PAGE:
I am sitting at Doc's Sandwiches trying to wake up and wrap my head around another day.
The weekend at Augusta was a challenge for me. It started out well-with a sunrise shoot with Rox and Sarah at the Lolo flower fields. It was stunningly beautiful out there and I know I got some good abstract images. Getting up at 4AM isn't bad, and I think that I may try to do it at least once a week while I am in Montana. The mornings in the country are peaceful and serene, with as many opportunities to photograph as I have time to do.
Rox and I drove to Garnet Ghost Town (http://www.garnetghosttown.net/) on the way to Augsuta. The town was celebrating "Garnet Days" so it wasn't great shooting, but it was fun to walk around the town and scope it out. There are a few buildings filled with interesting artifacts to photograph; the tack room, the hotel and some of the houses. Because the town is fairly accessible by car (only 1 hour from Missoula) there are many more tourists than in a place like Bodie. However, Garnet has been kept in it's native condition, which to me is a saving grace. I want to go back at night and shoot here.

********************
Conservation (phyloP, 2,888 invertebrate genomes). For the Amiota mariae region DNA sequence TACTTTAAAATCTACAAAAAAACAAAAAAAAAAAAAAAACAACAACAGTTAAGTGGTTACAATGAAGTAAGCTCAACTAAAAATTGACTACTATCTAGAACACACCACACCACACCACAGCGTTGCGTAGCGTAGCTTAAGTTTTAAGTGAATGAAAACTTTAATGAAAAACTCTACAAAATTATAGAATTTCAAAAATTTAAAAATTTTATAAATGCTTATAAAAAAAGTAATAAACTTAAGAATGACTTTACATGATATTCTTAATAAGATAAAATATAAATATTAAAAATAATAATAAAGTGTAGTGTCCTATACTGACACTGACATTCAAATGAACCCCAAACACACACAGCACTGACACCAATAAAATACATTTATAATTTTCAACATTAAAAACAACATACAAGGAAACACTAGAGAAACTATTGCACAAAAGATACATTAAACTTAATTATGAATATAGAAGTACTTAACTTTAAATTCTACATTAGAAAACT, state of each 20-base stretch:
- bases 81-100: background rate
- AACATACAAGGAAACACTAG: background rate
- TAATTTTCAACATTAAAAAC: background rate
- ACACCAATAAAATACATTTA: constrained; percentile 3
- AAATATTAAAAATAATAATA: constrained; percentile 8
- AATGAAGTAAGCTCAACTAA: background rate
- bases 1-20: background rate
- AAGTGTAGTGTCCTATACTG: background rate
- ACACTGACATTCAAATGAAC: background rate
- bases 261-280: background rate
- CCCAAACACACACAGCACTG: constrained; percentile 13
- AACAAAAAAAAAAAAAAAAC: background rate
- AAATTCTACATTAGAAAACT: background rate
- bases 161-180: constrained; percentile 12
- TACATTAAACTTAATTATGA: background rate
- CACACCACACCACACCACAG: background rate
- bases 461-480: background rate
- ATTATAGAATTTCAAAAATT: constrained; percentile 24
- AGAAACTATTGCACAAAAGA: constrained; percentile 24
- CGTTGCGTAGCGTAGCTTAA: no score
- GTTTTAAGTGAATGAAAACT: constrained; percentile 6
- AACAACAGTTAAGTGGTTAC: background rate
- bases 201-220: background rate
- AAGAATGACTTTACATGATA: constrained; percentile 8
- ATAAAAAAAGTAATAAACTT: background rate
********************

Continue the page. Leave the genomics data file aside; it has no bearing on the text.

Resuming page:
We stayed in a town about 30 minutes from Augusta called Fairfield at a B & B with 5 rooms. It was overtaken by RMSP students and staff! The town has more grain silos than I have ever seen in one small place before. It was beautiful to me! The huge metal silos all lined up all in a row with the sun shining on them-amazing. I took shots of the silos in the daytime, the early evening, the late evening and the morning morning. They change in the different light and I wanted to capture it all. I think that this was my favorite part of the weekend!
Augusta is a type small town in Eastern Montana, and the town was geared up for the Rodeo when we arrived. Cowboys/girls, horses, cattle, manure, dust & lots of drinking. It was all good or me until I was actually at the rodeo-than something shifted in me and I became acutely aware of the distress of the animals. I am not sure why I noticed it. Perhaps it was the calf roping cowboy who was kicking the calf with his boots. Or maybe it was the blood and sores on the bulls and the calves. Or the cramped conditions that they were housed in. Whatever it was, I got a strong visceral reaction, so strong that I felt as if I would start to cry. I left the rodeo and returned in time to catch some kick-ass barrel racing. Now that was fun.
I am not sure how quickly I will return to watch a rodeo-perhaps never? I posted an entry on the Facebook Page stating that sometimes I am too sensitive to the pain of the world. I did learn sometime about myself, which is always a good thing.